OTTAWA — It could be this time next year before Canada’s new mobile emergency alert system is tested again on a wide scale as the players involved in last week’s failed tests figure out what went wrong.
As an Amber Alert sounded for a missing boy in Ontario on Monday, officials said the warning system is up and running, but public expectations that all compatible devices connected to a wireless network should receive alerts may be too high.
The system, which was supposed to be fully operational nationwide under regulator orders by April 6, was put to the test across most of the country last week.
The first test, on Monday in Quebec, didn’t sound at all due to a coding error, which the system operator said was fixed within a couple of hours.
Later that day, some test alerts were heard and felt on mobile devices in Ontario, but many wireless subscribers didn’t receive any signals.
On Wednesday, testing conducted in Atlantic Canada appeared to go as hoped while there was sporadic success across western provinces as well as in Yukon and Northwest Territories.
Pelmorex, the company that operates the Alert Ready system, said while expectations for the test results may have been high, those involved in conducting the live tests learned valuable lessons.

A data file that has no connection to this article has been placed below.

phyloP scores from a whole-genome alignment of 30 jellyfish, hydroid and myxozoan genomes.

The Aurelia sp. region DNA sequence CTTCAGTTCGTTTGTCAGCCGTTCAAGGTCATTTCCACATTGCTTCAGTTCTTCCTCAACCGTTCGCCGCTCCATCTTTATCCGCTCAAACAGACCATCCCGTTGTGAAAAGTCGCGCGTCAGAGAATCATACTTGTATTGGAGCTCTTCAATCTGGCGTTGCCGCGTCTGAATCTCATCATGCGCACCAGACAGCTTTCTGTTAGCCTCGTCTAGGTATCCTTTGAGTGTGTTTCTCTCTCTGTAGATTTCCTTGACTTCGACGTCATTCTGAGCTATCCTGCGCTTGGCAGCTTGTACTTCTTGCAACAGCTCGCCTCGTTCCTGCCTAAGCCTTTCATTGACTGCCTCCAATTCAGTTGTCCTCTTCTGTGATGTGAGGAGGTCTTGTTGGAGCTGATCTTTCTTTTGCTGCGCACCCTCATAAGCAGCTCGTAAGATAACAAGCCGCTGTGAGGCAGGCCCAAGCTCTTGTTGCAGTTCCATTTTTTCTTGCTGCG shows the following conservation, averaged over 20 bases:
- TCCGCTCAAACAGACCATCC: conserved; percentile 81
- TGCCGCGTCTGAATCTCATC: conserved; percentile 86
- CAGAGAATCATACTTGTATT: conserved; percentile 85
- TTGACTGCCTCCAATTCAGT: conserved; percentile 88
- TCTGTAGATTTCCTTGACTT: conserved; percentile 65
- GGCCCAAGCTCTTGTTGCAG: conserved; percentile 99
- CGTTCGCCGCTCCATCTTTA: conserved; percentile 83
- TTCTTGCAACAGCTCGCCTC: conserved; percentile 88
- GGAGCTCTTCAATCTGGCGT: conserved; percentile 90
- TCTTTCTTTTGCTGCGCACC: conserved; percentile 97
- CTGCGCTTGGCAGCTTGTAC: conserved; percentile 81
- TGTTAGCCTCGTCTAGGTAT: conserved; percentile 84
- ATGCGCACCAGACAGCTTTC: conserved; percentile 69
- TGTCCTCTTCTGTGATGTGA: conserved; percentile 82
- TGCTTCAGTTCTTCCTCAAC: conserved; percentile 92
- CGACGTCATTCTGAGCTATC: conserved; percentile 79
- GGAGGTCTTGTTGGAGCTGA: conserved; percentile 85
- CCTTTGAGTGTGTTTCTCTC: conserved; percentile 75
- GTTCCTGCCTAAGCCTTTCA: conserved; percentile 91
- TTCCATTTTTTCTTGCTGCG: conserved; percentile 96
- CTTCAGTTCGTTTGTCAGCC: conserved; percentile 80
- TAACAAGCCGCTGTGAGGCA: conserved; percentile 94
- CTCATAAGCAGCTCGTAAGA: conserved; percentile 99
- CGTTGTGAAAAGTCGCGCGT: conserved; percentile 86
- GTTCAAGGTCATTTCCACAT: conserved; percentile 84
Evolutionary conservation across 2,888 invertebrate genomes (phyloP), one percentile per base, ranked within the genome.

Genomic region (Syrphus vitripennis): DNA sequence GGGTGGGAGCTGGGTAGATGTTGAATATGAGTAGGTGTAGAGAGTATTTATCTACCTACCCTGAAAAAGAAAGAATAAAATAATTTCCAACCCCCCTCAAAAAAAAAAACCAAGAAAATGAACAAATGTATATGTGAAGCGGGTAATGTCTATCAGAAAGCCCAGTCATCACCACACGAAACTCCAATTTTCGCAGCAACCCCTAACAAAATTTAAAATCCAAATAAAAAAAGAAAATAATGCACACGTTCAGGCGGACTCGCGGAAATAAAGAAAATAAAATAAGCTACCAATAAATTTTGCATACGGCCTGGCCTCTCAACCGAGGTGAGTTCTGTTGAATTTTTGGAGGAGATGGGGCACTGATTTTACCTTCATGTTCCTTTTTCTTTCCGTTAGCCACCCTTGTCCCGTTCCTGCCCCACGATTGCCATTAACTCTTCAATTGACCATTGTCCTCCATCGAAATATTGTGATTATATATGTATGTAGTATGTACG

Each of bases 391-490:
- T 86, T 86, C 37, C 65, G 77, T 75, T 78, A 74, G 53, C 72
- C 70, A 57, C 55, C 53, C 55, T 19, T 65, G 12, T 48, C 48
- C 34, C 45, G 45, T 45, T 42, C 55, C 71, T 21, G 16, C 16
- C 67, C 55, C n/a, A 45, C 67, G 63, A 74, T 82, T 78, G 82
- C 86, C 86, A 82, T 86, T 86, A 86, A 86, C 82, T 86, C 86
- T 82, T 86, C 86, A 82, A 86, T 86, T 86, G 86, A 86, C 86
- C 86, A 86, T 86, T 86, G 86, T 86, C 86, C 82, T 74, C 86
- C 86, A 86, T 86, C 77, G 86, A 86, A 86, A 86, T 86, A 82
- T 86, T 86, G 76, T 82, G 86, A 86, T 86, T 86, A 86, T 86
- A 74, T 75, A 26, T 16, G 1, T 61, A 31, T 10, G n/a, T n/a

“If everyone thought their phone was going to go off, maybe there was an expectation there that wasn’t met,” said Paul Temple, the company’s senior vice president of regulatory and strategic affairs.
“But in terms of the technical aspects (of the tests), I think it was exactly what we needed to do.”
The company, which also owns The Weather Network, said it confirmed all of the alert test messages it distributed were successfully transmitted to wireless, or so-called “last mile” service providers.
“In Ontario and all the tests on Wednesday, we got acknowledgment messages back from all of the carriers that they had received the test messages,” said Temple.
The CRTC ordered wireless providers to implement the system to distribute warnings of imminent safety threats, including severe weather, such as tornadoes and floods, as well as terrorist threats and Amber Alerts.
A similar system in the United States made headlines earlier this year when an emergency official in Hawaii mistakenly sent an alert about a potential incoming ballistic missile. Human error and inadequate safeguards were blamed for the false alarm.
In most provinces and territories, Pelmorex provides a platform that emergency officials use to create alert messages. Pelmorex then delivers the alerts to TV, radio, cable, satellite and wireless providers.
But the company has no way of knowing whether the service providers actually distribute the messages, except for what it sees or hears being broadcast.
Everything is automated and is supposed to take just a few seconds once the alert messages are written and delivered.
Testing is conducted frequently on internal platforms, but it’s only during the live tests when officials can determine that the system is performing as it should.
The CRTC requires that live-to-public testing be conducted annually, although there’s nothing preventing such tests sooner.
But mobile service providers will need …read more
Source:: Nationalpost – News